Thomas Gilby OP wrote, "Civilisation is formed by men locked together in argument." Our hope in this blog is to help generate a good healthy argument by challenging common assumptions about the question of God's existence. This blog is a resource for my students--and anyone who is interested--studying topics in the philosophy of relgion at A Level and beyond.

Saturday, May 29, 2010

Aquinas on Infinite Regress

Our tendency is to think of infinite regress in a purely temporal way: an endless series stretching back in time, without end.

In his First Way (the Argument from Motion), Aquinas argues that we cannot go on indefinitely looking for a cause for things that are moved by another.

Aquinas does not use the term “infinite regress”. Like the label ‘cosmological’ itself, these are terms added by later commentators to his argument. Aquinas says of the relation between things that move from potency to act: “this cannot proceed for infinity” (Hic autem non est procedere in infinitum). His meaning is that the state of affairs cannot be dragged out endlessly to avoid admitting an Unmoved Mover.

The argument against infinite regress is not simply a temporal infinite regress. This is more of a concern for form of the Kalam version of the cosmological argument (at least William Lane Craig’s version of it) but it is not the focus of the First Way.

Aquinas is more concerned about the relationship between things that are ‘moved’ from outside of themselves—things that move from potency to act, from ‘becoming’ to ‘being’. You cannot have an infinite class of things in a state of becoming without anything that brings them into being.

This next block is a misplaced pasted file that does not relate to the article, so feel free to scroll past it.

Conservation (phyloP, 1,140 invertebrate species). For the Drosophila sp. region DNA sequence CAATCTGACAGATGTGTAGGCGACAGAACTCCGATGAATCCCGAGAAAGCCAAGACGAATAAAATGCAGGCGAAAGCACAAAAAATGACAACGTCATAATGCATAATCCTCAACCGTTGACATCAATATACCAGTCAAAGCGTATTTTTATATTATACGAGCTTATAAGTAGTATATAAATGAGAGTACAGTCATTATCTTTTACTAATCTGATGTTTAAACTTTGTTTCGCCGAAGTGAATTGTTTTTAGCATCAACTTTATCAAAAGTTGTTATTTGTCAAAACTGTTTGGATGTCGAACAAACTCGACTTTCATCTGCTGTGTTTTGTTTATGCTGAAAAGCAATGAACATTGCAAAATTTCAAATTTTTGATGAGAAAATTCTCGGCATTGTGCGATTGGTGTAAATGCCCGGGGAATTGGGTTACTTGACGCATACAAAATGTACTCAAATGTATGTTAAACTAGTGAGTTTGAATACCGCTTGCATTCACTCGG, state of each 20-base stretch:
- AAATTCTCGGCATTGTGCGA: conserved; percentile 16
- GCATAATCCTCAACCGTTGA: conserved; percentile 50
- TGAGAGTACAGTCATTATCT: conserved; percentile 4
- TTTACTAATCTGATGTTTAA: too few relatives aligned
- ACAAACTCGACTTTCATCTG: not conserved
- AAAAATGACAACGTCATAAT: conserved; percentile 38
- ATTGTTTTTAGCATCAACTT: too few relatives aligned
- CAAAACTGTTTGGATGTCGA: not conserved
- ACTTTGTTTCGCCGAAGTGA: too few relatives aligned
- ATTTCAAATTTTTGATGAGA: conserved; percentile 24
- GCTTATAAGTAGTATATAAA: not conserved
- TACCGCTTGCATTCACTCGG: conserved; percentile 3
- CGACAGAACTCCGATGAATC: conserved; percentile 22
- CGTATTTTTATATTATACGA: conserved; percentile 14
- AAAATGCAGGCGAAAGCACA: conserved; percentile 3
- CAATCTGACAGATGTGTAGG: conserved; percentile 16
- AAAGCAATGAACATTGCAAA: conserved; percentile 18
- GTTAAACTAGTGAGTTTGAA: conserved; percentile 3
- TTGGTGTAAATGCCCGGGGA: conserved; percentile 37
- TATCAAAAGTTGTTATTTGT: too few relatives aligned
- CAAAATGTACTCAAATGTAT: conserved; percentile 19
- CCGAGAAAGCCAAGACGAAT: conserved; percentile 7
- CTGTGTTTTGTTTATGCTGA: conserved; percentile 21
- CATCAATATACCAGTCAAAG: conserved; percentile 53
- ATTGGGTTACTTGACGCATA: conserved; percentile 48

Consider for example a student who is learning a new language you have never heard before. You ask him, “How are you learning to speak this language?” or, in Aristotelian more terms, “What act is bringing about your actualisation as a speaker of this language?”

He replies, “I am being taught by a teacher.” There’s no surprise there; we would expect as much. But imagine his teacher then comes into the room, and we ask her the same question, and she gives the same answer. So far, we’re still not very surprised: just as the student is learning now, so the teacher also needed to learn from someone.

But imagine more and more people kept entering the room and kept giving the same answer. Eventually we would start to wonder, “What is the source of this language? I understand that people are being taught it all over the place, but where does the language come from?”
Even if a billion people all gave the same answer, the same question persists: where did this language come from? You can see that even if an infinite number of people gave the same answer, the question is still not answered.

The problem has nothing to do with time. The problem has to do with the ultimate source of the language: where did it originate? How have these people learnt this language? The question is the same for one person, a million, a billion or an infinite number. All we’re doing by adding more and more people to the explanation is simply postponing the problem.
Aquinas wants to know, what is the source of all being? We do not answer the question by simply adding more and more beings to the argument: the world, the solar system, the Big Band, some quantum fluctuation—whatever. None of them answer the question: what is the source of all actualisation?

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